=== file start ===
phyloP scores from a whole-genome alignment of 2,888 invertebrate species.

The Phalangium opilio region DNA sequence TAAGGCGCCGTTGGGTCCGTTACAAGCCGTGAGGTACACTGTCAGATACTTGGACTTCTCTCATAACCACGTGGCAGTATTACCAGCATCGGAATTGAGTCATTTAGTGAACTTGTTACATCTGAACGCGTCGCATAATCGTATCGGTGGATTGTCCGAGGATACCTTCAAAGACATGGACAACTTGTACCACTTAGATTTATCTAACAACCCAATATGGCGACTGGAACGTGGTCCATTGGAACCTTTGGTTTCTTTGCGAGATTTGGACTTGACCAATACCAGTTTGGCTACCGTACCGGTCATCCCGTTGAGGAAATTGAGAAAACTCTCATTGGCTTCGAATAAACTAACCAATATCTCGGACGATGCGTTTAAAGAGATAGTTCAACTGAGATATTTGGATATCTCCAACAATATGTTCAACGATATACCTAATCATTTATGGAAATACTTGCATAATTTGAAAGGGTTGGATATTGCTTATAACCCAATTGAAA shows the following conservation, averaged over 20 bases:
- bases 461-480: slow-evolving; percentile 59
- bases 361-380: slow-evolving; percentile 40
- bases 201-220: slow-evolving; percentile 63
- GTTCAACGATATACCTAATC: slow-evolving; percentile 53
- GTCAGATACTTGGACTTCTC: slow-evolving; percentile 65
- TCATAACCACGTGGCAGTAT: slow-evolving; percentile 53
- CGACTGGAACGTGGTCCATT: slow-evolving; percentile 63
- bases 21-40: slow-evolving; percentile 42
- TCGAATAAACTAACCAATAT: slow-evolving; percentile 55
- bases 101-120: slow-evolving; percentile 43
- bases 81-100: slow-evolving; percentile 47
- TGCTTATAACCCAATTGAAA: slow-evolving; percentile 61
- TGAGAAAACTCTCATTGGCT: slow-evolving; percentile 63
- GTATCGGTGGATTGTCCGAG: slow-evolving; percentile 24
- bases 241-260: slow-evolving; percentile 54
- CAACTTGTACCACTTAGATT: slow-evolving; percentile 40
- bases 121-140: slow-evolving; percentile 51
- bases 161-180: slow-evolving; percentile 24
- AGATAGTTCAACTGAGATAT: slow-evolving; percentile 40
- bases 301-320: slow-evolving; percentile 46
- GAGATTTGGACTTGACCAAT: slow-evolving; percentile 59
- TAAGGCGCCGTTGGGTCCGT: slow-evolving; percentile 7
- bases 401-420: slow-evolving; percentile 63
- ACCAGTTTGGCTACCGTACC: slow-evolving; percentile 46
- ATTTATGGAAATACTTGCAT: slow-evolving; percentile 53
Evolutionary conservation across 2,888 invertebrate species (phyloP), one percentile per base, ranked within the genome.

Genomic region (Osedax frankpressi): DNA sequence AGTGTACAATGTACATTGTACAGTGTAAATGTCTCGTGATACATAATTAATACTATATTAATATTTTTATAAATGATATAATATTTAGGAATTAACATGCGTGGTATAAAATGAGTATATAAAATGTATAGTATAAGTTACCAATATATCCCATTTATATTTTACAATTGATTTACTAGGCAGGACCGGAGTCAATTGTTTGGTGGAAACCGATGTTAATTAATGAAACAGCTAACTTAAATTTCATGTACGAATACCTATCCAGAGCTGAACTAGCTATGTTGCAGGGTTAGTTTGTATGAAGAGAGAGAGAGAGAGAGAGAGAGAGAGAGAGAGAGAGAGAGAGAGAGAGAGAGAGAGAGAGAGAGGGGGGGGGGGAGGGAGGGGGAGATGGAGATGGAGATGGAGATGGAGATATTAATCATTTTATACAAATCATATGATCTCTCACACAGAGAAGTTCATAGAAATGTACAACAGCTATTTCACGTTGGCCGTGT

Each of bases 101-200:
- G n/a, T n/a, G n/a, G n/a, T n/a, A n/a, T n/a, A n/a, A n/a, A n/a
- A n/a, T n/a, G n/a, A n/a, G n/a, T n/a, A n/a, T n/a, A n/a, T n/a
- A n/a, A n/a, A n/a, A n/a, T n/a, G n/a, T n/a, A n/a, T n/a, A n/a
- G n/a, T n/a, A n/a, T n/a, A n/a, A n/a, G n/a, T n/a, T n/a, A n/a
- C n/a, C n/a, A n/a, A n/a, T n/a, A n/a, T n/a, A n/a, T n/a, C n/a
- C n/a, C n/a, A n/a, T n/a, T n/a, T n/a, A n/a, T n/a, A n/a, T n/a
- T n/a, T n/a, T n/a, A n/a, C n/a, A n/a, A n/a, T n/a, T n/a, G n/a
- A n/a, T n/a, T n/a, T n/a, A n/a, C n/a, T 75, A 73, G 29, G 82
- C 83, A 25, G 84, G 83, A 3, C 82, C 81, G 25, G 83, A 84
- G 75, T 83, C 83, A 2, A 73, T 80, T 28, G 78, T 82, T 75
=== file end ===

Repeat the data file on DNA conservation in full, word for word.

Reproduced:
phyloP scores from a whole-genome alignment of 2,888 invertebrate species.

The Phalangium opilio region DNA sequence TAAGGCGCCGTTGGGTCCGTTACAAGCCGTGAGGTACACTGTCAGATACTTGGACTTCTCTCATAACCACGTGGCAGTATTACCAGCATCGGAATTGAGTCATTTAGTGAACTTGTTACATCTGAACGCGTCGCATAATCGTATCGGTGGATTGTCCGAGGATACCTTCAAAGACATGGACAACTTGTACCACTTAGATTTATCTAACAACCCAATATGGCGACTGGAACGTGGTCCATTGGAACCTTTGGTTTCTTTGCGAGATTTGGACTTGACCAATACCAGTTTGGCTACCGTACCGGTCATCCCGTTGAGGAAATTGAGAAAACTCTCATTGGCTTCGAATAAACTAACCAATATCTCGGACGATGCGTTTAAAGAGATAGTTCAACTGAGATATTTGGATATCTCCAACAATATGTTCAACGATATACCTAATCATTTATGGAAATACTTGCATAATTTGAAAGGGTTGGATATTGCTTATAACCCAATTGAAA shows the following conservation, averaged over 20 bases:
- bases 461-480: slow-evolving; percentile 59
- bases 361-380: slow-evolving; percentile 40
- bases 201-220: slow-evolving; percentile 63
- GTTCAACGATATACCTAATC: slow-evolving; percentile 53
- GTCAGATACTTGGACTTCTC: slow-evolving; percentile 65
- TCATAACCACGTGGCAGTAT: slow-evolving; percentile 53
- CGACTGGAACGTGGTCCATT: slow-evolving; percentile 63
- bases 21-40: slow-evolving; percentile 42
- TCGAATAAACTAACCAATAT: slow-evolving; percentile 55
- bases 101-120: slow-evolving; percentile 43
- bases 81-100: slow-evolving; percentile 47
- TGCTTATAACCCAATTGAAA: slow-evolving; percentile 61
- TGAGAAAACTCTCATTGGCT: slow-evolving; percentile 63
- GTATCGGTGGATTGTCCGAG: slow-evolving; percentile 24
- bases 241-260: slow-evolving; percentile 54
- CAACTTGTACCACTTAGATT: slow-evolving; percentile 40
- bases 121-140: slow-evolving; percentile 51
- bases 161-180: slow-evolving; percentile 24
- AGATAGTTCAACTGAGATAT: slow-evolving; percentile 40
- bases 301-320: slow-evolving; percentile 46
- GAGATTTGGACTTGACCAAT: slow-evolving; percentile 59
- TAAGGCGCCGTTGGGTCCGT: slow-evolving; percentile 7
- bases 401-420: slow-evolving; percentile 63
- ACCAGTTTGGCTACCGTACC: slow-evolving; percentile 46
- ATTTATGGAAATACTTGCAT: slow-evolving; percentile 53
Evolutionary conservation across 2,888 invertebrate species (phyloP), one percentile per base, ranked within the genome.

Genomic region (Osedax frankpressi): DNA sequence AGTGTACAATGTACATTGTACAGTGTAAATGTCTCGTGATACATAATTAATACTATATTAATATTTTTATAAATGATATAATATTTAGGAATTAACATGCGTGGTATAAAATGAGTATATAAAATGTATAGTATAAGTTACCAATATATCCCATTTATATTTTACAATTGATTTACTAGGCAGGACCGGAGTCAATTGTTTGGTGGAAACCGATGTTAATTAATGAAACAGCTAACTTAAATTTCATGTACGAATACCTATCCAGAGCTGAACTAGCTATGTTGCAGGGTTAGTTTGTATGAAGAGAGAGAGAGAGAGAGAGAGAGAGAGAGAGAGAGAGAGAGAGAGAGAGAGAGAGAGAGAGAGAGGGGGGGGGGGAGGGAGGGGGAGATGGAGATGGAGATGGAGATGGAGATATTAATCATTTTATACAAATCATATGATCTCTCACACAGAGAAGTTCATAGAAATGTACAACAGCTATTTCACGTTGGCCGTGT

Each of bases 101-200:
- G n/a, T n/a, G n/a, G n/a, T n/a, A n/a, T n/a, A n/a, A n/a, A n/a
- A n/a, T n/a, G n/a, A n/a, G n/a, T n/a, A n/a, T n/a, A n/a, T n/a
- A n/a, A n/a, A n/a, A n/a, T n/a, G n/a, T n/a, A n/a, T n/a, A n/a
- G n/a, T n/a, A n/a, T n/a, A n/a, A n/a, G n/a, T n/a, T n/a, A n/a
- C n/a, C n/a, A n/a, A n/a, T n/a, A n/a, T n/a, A n/a, T n/a, C n/a
- C n/a, C n/a, A n/a, T n/a, T n/a, T n/a, A n/a, T n/a, A n/a, T n/a
- T n/a, T n/a, T n/a, A n/a, C n/a, A n/a, A n/a, T n/a, T n/a, G n/a
- A n/a, T n/a, T n/a, T n/a, A n/a, C n/a, T 75, A 73, G 29, G 82
- C 83, A 25, G 84, G 83, A 3, C 82, C 81, G 25, G 83, A 84
- G 75, T 83, C 83, A 2, A 73, T 80, T 28, G 78, T 82, T 75